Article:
Cranio-cervical trauma and MS

Damadian & Chu. The possible role of cranio-cervical trauma and abnormal CSF hydrodynamics in the genesis of multiple sclerosis. Physiol Chem Phys Med NMR. 2011;41:1-17.

Upright multi-position MR scanning has demonstrated a set of new observations in a small number of MS’ers. The upright MRI has demonstrated anatomical variation in the cervical (neck) spine in 5 of the MS’ers studied and cervical (neck) pathology in the other 3. The pathology is claimed to be due to prior head and neck trauma. 

The authors state that all 8 MS’ers entered the study on a first come first serve basis without priority, and all but one were found to have a history of prior cervical trauma which resulted in cervical pathology. The cervical pathology was visualized by upright MRI. 

Upright cerebrospinal fluid (CSF) cinematography and quantitative measurements of CSF velocity, CSF flow and CSF pressure gradients in the upright patient revealed obstructions to CSF flow in all of the MS’ers studied. 

In all but one MS’er, anatomic pathologies were found to be more prominent in the upright position than in the recumbent position. Similarly, CSF flow abnormalities were found to be more prominent in the upright position than in the recumbent position in all but one MS’er. 

“The abstract of this paper is poorly written and difficult to draw definitive conclusions without reading the paper. Unfortunately, I don’t have access to the full paper at present to make an informed comment at this time. However, I have concerns about the paper. The investigators state that all the MS’ers in this study have had significant trauma; therefore these findings cannot be generalised to other MS’ers as a history of preceding trauma is rare and many studies have excluded trauma as a relevant risk factor in MS.”

“Clearly this work will have to be reproduced; I plan to ask my neuroradiology colleagues to comment on it and I will get back to you on the blog.”

“I am not sure what treatment these authors are proposing; but please don’t rush to get your scanned in an upright scanner and have treatment until we get some informed feedback from experts in the area and the findings are reproduced.”

“It sounds as if the scanner used in this study is propriety or a specialised scanner, which means it will not be widely available for general use.”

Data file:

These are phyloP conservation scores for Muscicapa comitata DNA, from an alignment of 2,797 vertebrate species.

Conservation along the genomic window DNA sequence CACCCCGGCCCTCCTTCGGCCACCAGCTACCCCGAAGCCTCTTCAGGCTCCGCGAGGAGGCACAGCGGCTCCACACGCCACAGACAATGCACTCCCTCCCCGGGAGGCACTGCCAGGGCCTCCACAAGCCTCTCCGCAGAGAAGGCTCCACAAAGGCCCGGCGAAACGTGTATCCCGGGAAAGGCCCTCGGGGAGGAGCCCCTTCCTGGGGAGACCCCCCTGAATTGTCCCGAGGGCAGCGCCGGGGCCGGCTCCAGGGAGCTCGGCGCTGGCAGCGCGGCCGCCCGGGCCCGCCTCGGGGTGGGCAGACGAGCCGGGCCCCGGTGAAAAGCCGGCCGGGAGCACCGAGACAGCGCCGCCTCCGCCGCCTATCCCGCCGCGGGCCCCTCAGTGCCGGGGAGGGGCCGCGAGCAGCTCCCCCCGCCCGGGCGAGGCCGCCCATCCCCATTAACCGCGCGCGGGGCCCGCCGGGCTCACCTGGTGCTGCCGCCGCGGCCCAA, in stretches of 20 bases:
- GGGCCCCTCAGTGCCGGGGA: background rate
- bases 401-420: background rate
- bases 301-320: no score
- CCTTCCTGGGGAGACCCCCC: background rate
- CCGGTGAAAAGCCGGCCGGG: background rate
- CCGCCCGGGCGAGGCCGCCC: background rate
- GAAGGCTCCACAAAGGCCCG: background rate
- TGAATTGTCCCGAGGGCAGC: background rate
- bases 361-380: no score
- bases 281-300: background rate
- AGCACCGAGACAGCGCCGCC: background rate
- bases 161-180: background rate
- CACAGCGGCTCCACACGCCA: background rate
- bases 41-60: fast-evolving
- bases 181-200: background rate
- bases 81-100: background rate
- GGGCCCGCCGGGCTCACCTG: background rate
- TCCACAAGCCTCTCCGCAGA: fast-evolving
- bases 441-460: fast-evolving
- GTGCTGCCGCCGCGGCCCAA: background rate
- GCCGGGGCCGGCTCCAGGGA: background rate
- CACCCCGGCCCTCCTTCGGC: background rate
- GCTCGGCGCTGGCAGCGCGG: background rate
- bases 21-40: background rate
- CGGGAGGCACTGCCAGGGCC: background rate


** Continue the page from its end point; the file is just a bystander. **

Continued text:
10 thoughts on “Cranio-cervical trauma and MS”

  1. Re: "What do you mean by MS trauma? Is that like the damage to myelin and stuff?"No, like whiplash or sports injuries to the neck.

  2. My wife was diagnosed with a herniated disk prior to being diagnosed with MS. In fact, it was the surgeon that put the neuroligist on the path of looking at MS, when he refused to operate. Basically said the Neuro's initial diagnosis was wrong. After ~6 years on copaxone, my wife decided to go off of DMD's over 4 years ago. We've seen no adverse effects from the decision. Rather, there appear to have been improvements in some areas. I've always questioned the process we went through.

  3. So, would you consider abnormal CSF flow completely irrelevant to MS? What about the Monro-Kellie hypothesis?

  4. Re: "So, would you consider abnormal CSF flow completely irrelevant to MS?" No, it may explain the distribution of the lesions. "What about the Monro-Kellie hypothesis?"The Monro-Kellie hypothesis is a generic hypothesis that describes the pressure-volume relationship between intra-cranial pressure, volume of cerebrospinal fluid, blood, brain tissue, and the cerebral perfusion pressure. Apart for pseudo-tumoral MS lesions and brain atrophy, I am not aware of any other abnormality to perturb the relationship between the variables of the Monro-Kellie hypothesis. If you know of any literature please feel free to share it with us.

  5. Re "No, it may explain the distribution of the lesions."The distribution only? Not the cause? In what way?

  6. Gavin, Is there more information you have, more in regards of a injury or trauma such as a fall or injury to the cervical , neck, or head area.. that was diagnosed subsequently to be multiple sclerosis?

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